• New legislation could help student athletes with heart problems

    By: Jim Morelli

    Updated:

    BOSTON - A Massachusetts family is pushing for legislation to require automated external defibrillators, or AEDs, in schools and that coaches be trained to use them.

    “You would think every school would have them but sadly they don't,” said Stephen Godbout.

    His son Ben, 13, was diagnosed with a heart condition last year.

    The teen was an avid hockey player but stopped playing when doctors told him it was too risky for his heart.

    “It was kind of tough, but I kept thinking there is so much I can do,” he said.

    “It was heartbreaking at first that he needed to make some lifestyle changes. But on the other hand we were so fortunate that we had the information,” said his mother, Barri Lynn Godbout.

    She considers the family fortunate because sometimes the first sign of cardiac illness in children is collapse.

    “There are often no premonitory symptoms, meaning nothing that the young individual or their parents would have been able to pick up on,” explained Dr. Aaron Baggish, a cardiologist at Massachusetts General Hospital. 

    The Sudden Cardiac Foundation estimates that each year approximately 9500 children in the U.S. under the age of 18 experience cardiac arrest outside the hospital.

    7,000 of them die.

    Dr. Baggish said when a student athlete goes down with cardiac arrest, there is no time to waste.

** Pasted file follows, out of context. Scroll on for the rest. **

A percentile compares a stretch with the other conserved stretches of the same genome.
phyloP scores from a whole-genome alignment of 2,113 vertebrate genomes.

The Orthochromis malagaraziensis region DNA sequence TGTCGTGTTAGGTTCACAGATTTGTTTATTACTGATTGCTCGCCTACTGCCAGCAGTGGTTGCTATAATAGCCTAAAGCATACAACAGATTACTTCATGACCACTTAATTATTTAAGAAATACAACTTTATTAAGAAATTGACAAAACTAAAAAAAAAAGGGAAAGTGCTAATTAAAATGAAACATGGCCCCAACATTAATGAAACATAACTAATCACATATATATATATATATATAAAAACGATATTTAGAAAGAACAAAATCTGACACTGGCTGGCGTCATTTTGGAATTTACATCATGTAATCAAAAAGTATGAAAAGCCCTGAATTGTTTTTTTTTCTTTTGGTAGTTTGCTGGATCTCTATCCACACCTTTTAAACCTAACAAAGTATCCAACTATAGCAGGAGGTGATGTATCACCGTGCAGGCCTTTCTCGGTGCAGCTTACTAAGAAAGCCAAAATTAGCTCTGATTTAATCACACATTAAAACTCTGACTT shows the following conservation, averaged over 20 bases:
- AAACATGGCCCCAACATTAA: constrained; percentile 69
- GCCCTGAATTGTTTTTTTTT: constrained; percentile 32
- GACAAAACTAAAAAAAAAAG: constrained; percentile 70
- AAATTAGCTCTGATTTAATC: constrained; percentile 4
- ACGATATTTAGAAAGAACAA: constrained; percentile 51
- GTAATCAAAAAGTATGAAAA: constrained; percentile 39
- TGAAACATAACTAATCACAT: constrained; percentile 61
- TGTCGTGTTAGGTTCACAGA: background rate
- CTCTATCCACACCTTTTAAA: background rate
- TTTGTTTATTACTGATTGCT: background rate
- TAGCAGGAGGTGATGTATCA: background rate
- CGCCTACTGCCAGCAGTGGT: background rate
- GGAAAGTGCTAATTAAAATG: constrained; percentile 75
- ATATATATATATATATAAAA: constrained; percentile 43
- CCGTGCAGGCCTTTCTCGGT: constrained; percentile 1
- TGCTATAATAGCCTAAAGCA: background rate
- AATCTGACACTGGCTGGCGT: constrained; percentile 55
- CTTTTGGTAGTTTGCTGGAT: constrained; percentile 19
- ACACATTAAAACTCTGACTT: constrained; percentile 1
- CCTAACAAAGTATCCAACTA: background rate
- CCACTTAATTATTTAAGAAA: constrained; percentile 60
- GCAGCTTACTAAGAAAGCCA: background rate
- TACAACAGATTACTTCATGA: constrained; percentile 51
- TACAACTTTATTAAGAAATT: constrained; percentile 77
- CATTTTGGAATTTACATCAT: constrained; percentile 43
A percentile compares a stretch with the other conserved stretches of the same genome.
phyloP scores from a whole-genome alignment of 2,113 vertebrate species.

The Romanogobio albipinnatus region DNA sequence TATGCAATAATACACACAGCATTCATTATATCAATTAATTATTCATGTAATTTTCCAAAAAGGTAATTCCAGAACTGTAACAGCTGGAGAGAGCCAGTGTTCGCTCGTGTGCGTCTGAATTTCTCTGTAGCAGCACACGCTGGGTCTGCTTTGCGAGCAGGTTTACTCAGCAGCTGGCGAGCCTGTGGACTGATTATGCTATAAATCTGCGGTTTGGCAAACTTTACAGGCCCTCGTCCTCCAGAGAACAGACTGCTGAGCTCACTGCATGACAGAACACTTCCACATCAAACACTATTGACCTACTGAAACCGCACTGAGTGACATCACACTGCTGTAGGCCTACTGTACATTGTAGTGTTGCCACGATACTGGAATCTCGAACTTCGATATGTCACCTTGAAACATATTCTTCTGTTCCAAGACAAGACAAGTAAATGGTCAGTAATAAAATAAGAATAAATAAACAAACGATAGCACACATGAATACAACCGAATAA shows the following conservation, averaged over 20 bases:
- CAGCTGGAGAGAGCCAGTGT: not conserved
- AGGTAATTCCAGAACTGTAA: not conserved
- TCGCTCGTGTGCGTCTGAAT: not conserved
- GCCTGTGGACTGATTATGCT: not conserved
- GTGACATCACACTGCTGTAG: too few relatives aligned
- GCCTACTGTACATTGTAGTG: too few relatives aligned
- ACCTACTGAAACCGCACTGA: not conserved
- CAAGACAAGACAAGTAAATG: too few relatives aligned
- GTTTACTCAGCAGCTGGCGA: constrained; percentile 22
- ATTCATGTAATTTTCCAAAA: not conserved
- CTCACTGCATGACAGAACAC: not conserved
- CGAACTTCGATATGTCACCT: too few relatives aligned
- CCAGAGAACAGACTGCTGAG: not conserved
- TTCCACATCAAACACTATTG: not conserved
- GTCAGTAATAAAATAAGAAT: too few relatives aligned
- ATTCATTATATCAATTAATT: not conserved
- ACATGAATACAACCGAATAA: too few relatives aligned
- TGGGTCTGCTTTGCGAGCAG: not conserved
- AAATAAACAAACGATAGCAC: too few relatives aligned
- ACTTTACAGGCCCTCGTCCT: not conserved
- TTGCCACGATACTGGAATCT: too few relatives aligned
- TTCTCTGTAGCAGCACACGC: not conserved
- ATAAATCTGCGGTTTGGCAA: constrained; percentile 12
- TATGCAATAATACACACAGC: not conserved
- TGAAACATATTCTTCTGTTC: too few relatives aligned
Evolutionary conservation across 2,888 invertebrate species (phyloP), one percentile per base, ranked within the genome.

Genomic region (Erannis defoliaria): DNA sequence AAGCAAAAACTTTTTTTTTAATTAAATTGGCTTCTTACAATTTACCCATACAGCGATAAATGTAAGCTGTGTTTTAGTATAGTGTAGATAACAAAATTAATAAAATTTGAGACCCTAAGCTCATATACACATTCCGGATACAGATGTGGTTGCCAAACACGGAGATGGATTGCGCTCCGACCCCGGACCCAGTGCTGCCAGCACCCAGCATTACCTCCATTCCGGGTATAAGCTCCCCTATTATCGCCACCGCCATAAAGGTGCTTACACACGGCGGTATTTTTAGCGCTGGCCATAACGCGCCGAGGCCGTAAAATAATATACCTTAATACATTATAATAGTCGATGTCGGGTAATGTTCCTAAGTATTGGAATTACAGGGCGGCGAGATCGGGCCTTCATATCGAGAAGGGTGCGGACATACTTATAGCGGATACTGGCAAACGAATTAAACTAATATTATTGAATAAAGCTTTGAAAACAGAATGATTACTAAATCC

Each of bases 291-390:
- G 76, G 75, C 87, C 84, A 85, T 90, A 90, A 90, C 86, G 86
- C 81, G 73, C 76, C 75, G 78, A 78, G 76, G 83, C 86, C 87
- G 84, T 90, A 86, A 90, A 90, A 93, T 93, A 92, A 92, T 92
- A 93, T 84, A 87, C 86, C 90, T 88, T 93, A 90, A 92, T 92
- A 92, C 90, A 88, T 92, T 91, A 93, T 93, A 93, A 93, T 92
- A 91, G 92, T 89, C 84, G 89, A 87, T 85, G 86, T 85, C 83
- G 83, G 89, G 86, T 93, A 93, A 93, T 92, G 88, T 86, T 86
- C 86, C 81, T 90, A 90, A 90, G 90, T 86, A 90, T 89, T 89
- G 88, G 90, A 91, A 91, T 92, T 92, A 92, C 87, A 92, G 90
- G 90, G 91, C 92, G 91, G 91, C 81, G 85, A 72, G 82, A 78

“We're talking minutes. Anywhere from three to five maybe seven minutes at the most,” he told FOX25.

    There are two pending bills in the State House that would require Massachusetts schools to have AED’s on site and require coaches to be trained to use them.

    To read about the bills visit:

    SCHOOL TAKES LEAD

    Last month, coaches at Algonquin High School in the Nortborough-Southborough School District underwent training on how to use the life-saving equipment.

    “It's the number one killer of student athletes. Cardiac arrest. I tell that to people it opens their eyes. Like, I never knew that,” said Brian Doherty, a CPR trainer.

    Gerry Cushing was one coaches who underwent the training.
      
    “There's always that outside chance that anything could happen. So you always want to be prepared for the worst,” said Cushing. 

    FOX25 found one area of athletics that is potentially the least prepared—weekend sports outside the school setting.

    Some coaches lack training in cardiac emergencies and some fields do not have AED’s.

    Ben Godbout knows how risky that can be

    “We should definitely get AEDs into all schools,” he said. “It's really important. It can happen, like anyone, at any point. And if they don't know about it it's really dangerous... And minutes count. “

    In Massachusetts students are required to have a physical examination to play sports each year.

    There is a discussion on the national level if more extensive and expensive heart testing should be required to determine if there is an underlying heart condition.

    For more information on sudden cardiac arrest visit http://www.sca-aware.org/

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